Scaling up your SaaS startup is a daunting phase. It comes with enormous uncertainty and huge responsibility on the side of the decision makers .Almost every founder, CEO and entrepreneur have been there. And I think no one could find it easier on their second time, their third time, nor at any time. It doesn’t get simpler even when you become a serial entrepreneur, no! All I could say, is that one can end up learning few lessons with time & practice. Here are some of the strategies I believe helped me succeed at scaling up efficiently many SaaS startups.
1. Customer acquisition should be your focus:
Simple math, find the right way to increase your customers. Start first thing to select the itinerary you’ll follow; is it sales or marketing? Blending both could work for some startups, but it is always determined by a couple of factors. The market and your competition are decisive elements. By using the right tools, you allow your funnel to convert at a higher rate. On top of the tools list, we have targeted ads. The data you can collect on your audience would be priceless because it will direct where and when the ads will appear. Your product / brand can have an expanded reach in a very short time as a result. Another step would be the optimization of your website. Do the necessary work to make your website favorable to the search engines. Building the right SEO strategy is a key element in acing your scaling operations.
A valuable piece of advice in relation to your company culture is: Be the business that’s customer- obsessed. You’ll eventually see how a great customer service multiplies the number of your customers many folds in no time. Customers are inherently attracted to businesses that privilege their needs. Acquisition and retention are secured by ensuring value for money and in this case, customer support, is part of the value they are looking for alongside the product/ service.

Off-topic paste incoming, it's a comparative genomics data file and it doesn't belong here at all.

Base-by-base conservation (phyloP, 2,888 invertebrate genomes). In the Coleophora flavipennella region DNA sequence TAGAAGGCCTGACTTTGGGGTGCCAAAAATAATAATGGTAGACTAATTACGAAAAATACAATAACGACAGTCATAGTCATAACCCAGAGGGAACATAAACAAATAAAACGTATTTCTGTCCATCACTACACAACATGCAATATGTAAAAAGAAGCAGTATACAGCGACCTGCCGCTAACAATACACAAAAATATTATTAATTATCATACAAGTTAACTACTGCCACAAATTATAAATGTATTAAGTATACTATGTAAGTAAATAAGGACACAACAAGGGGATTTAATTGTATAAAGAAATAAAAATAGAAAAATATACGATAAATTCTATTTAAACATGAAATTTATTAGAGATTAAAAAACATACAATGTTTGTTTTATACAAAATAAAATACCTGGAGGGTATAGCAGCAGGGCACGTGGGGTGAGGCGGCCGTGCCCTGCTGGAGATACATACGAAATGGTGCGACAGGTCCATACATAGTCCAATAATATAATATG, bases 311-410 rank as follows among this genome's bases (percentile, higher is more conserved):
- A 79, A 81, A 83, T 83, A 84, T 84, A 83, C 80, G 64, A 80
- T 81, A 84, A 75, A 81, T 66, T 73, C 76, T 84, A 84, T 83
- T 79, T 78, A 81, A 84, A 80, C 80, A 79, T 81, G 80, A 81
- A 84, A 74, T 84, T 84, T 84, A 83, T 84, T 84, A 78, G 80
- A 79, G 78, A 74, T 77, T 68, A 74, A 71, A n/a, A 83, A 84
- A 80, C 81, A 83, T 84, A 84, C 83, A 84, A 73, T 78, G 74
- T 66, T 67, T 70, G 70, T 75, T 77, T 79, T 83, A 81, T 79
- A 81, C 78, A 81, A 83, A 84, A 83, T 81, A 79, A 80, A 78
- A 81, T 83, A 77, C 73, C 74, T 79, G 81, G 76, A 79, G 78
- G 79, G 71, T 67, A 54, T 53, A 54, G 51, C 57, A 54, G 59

When is customer acquisition best timed? I should say the early stages of a SaaS startup are the right time to focus on expanding the customer base where the focus is on acquiring new customers and establishing a user base.
2.Keep iterating on your product:
SaaS industry is one of the fastest moving industries. It reshapes itself and the market around it in a way very little matched by any other. Consequently, survival on the market became a greater challenge. The rate with which competition iterates is just insane, so it’s either to improve at an adequate pace or be crushed. A golden rule here is to get very good at listening to your customers’ feedback. Responding to feedback in the right manner creates ultimately a better product since it meets the needs. Always try your best to be the one product that relieves the customers from their pain points. An easy way to collect customer feedback would be by setting up surveys. Another trending approach is social media listening tools. They are very efficient in monitoring customer feedback. Accurate data comes from establishing appropriate analytics tools for user behavior tracking.